Stewart Fisher

9:25 Translating Slow-Binding Inhibition Kinetics into Cellular and in vivo Effects

Stewart L. Fisher, Ph.D., Principal, SL Fisher Consulting, LLC

This seminar will discuss the concept of target:ligand residence time and the current challenges in translating routine in vivo models. The development of mechanistic pharmacodynamic models that incorporate these features will be presented and demonstrated using data from an antibacterial drug discovery program.

 AnalytiCon Discovery 

9:45 Natural Product-Guided Identification of Novel Sweet Spots in Druggable Space

Christoph_GibsonChristoph Gibson, Ph.D., Director, Medicinal Chemistry, AnalytiCon Discovery

The success rate of medicinal chemistry programs is closely linked to the structural features of the compounds to be optimized. AnalytiCon has built up a unique expertise in introducing favorable natural product motifs into drug discovery programs. Our latest macrocycle series with high scaffold diversity as well as a case study from our autotaxin inhibitor program will be presented illustrating the potential of the chemical space that is accessible to AnalytiCon.


10:00 Coffee Break in the Exhibit Hall with Poster Viewing



10:45 Protein Methyltransferase Inhibitors as Personalized Cancer Therapeutics: DOT1L and EPZ-5676

P. Ann Boriack-Sjodin, Ph.D., Director, Protein and Structural Sciences, Epizyme, Inc.

The enzymatic activity of DOT1L is associated with a chromosomal translocation that is universally found in patients with MLL-rearranged leukemia. Drug discovery efforts have yielded a potent, selective inhibitor of DOT1L (EPZ-5676) that affects the appropriate histone methyl marks in cells and affects tumor growth inhibition in xenograft models.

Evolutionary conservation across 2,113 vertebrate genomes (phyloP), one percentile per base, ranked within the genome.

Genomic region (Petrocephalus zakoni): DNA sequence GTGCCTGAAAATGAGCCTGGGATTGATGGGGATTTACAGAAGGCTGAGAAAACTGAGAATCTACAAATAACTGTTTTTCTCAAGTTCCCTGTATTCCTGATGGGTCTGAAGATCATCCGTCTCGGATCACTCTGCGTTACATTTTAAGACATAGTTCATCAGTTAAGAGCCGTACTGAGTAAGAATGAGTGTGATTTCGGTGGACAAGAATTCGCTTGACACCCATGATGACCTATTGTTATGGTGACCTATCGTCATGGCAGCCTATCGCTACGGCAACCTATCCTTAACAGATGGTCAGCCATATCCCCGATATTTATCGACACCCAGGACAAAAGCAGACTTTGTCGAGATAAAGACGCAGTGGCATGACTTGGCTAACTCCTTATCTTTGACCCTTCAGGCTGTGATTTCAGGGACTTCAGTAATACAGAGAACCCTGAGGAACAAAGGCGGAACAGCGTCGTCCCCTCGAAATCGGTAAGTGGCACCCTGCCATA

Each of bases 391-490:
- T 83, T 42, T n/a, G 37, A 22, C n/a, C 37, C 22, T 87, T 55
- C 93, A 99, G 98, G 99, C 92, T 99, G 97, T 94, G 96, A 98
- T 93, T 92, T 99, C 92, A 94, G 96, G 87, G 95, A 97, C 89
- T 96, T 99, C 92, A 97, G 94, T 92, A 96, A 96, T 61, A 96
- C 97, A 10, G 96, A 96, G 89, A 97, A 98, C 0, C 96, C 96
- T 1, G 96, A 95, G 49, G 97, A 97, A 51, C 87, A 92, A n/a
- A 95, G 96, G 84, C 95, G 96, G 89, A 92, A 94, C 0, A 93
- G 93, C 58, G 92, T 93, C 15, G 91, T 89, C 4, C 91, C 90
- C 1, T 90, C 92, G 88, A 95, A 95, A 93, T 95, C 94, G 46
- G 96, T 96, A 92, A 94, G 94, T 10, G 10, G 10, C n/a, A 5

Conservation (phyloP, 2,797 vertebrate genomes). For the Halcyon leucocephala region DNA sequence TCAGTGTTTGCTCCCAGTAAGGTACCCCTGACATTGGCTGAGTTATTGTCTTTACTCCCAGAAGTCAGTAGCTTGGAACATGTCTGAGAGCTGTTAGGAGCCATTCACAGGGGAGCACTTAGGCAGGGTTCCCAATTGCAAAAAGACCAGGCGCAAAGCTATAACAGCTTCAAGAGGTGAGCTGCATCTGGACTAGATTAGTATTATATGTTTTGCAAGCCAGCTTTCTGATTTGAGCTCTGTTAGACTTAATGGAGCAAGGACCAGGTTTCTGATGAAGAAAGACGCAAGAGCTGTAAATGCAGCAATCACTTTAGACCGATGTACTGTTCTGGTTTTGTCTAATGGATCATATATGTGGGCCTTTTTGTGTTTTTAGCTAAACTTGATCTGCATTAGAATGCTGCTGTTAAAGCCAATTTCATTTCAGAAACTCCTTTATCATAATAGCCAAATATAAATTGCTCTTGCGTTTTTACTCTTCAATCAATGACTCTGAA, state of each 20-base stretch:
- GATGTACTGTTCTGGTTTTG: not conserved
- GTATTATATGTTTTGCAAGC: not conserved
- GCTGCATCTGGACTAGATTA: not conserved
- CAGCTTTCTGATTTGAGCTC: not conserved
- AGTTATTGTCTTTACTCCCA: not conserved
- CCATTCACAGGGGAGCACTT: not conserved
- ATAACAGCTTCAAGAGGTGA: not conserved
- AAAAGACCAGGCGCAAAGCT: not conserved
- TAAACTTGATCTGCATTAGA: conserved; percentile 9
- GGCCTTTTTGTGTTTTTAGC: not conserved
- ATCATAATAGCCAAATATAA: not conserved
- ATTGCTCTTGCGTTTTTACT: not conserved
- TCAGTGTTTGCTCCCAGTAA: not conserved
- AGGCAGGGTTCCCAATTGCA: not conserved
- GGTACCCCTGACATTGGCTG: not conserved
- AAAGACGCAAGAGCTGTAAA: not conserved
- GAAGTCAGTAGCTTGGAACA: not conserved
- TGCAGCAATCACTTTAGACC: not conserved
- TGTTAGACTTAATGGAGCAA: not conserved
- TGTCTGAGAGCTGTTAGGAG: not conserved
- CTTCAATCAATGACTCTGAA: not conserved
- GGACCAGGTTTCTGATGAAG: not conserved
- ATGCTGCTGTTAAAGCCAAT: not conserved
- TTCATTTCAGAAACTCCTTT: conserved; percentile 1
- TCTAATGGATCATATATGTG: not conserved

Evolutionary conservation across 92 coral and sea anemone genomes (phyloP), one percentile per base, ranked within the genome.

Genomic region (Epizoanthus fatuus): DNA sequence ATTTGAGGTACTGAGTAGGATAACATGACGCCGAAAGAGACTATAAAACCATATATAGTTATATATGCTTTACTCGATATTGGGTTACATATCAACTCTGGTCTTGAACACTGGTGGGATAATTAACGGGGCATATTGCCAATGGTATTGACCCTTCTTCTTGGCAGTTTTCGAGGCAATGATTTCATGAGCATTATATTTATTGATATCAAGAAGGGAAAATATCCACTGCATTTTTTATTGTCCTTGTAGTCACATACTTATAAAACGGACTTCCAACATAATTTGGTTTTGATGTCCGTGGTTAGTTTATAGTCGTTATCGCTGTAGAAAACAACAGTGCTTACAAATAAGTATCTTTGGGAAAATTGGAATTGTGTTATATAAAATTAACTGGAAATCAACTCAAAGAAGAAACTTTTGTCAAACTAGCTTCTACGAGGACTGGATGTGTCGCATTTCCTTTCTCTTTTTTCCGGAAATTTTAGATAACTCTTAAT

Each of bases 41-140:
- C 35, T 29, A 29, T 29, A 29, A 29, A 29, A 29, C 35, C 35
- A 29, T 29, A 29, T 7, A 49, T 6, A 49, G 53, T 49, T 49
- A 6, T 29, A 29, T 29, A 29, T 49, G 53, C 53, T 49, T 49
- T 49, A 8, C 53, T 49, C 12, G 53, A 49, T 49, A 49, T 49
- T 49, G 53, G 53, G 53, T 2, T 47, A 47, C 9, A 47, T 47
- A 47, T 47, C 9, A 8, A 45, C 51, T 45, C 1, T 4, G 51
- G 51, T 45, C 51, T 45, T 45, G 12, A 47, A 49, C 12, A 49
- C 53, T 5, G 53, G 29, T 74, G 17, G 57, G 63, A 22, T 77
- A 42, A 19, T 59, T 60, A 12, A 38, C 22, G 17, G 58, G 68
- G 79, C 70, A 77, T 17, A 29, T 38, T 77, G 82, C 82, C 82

CollaborativeDrugDiscovery11:05 Modern Drug Research Informatics Applications to CNS, Infectious, Neglected, Rare, and Commercial Diseases 

Barry_BuninBarry Bunin, Ph.D., CEO, Collaborative Drug Discovery (CDD, Inc)

There are currently hundreds of commodity technologies for handling scientific information – each with its own scope and limitations.  Layering unique collaborative capabilities upon requisite drug discovery database functionality unlocks and amplifies synergy between biologists and chemists.  The application of collaborative technologies to interrogate potency, selectively, and therapeutic windows of small molecule structure activity relationship (SAR) data will be presented in 5 case studies.  Given external (public and collaborative) data grows faster than internal data, novel collaborative technologies to gracefully manage combined external and private data provide an ever-increasing competitive advantage.


Vincent Stoll S11:20 BCL Case Study – From Fragment to Clinical Candidate

Vincent S. Stoll, Ph.D., Associate Director, Structural Biology, AbbVie

This presentation will describe the discovery of Bcl drug candidates, from fragments to orally bioavailable drug candidates. The use of high-throughput chemistry and dedicated medicinal chemistry in the optimization of fragment leads into potent molecules with the property optimized features for oral administration will be described. Refinement of understanding of the underlying biology of the Bcl family also leads to changes in requirements for our drug candidates.

Kap Sun Yeung S11:40 Solving hERG Channel Inhibition

Kap-Sun Yeung, Ph.D., Principal Scientist, Discovery Chemistry, Bristol-Myers Squibb

A better understanding of the molecular characteristics of the hERG channel binding pocket and the ambiguous function of a basic amine, optimization of lipophilic ligand efficiency, as well as an appreciation of hERG trafficking inhibition are essential in mitigating the blockade of this cardiac potassium channel during the drug discovery process.

12:00pm Close of Conference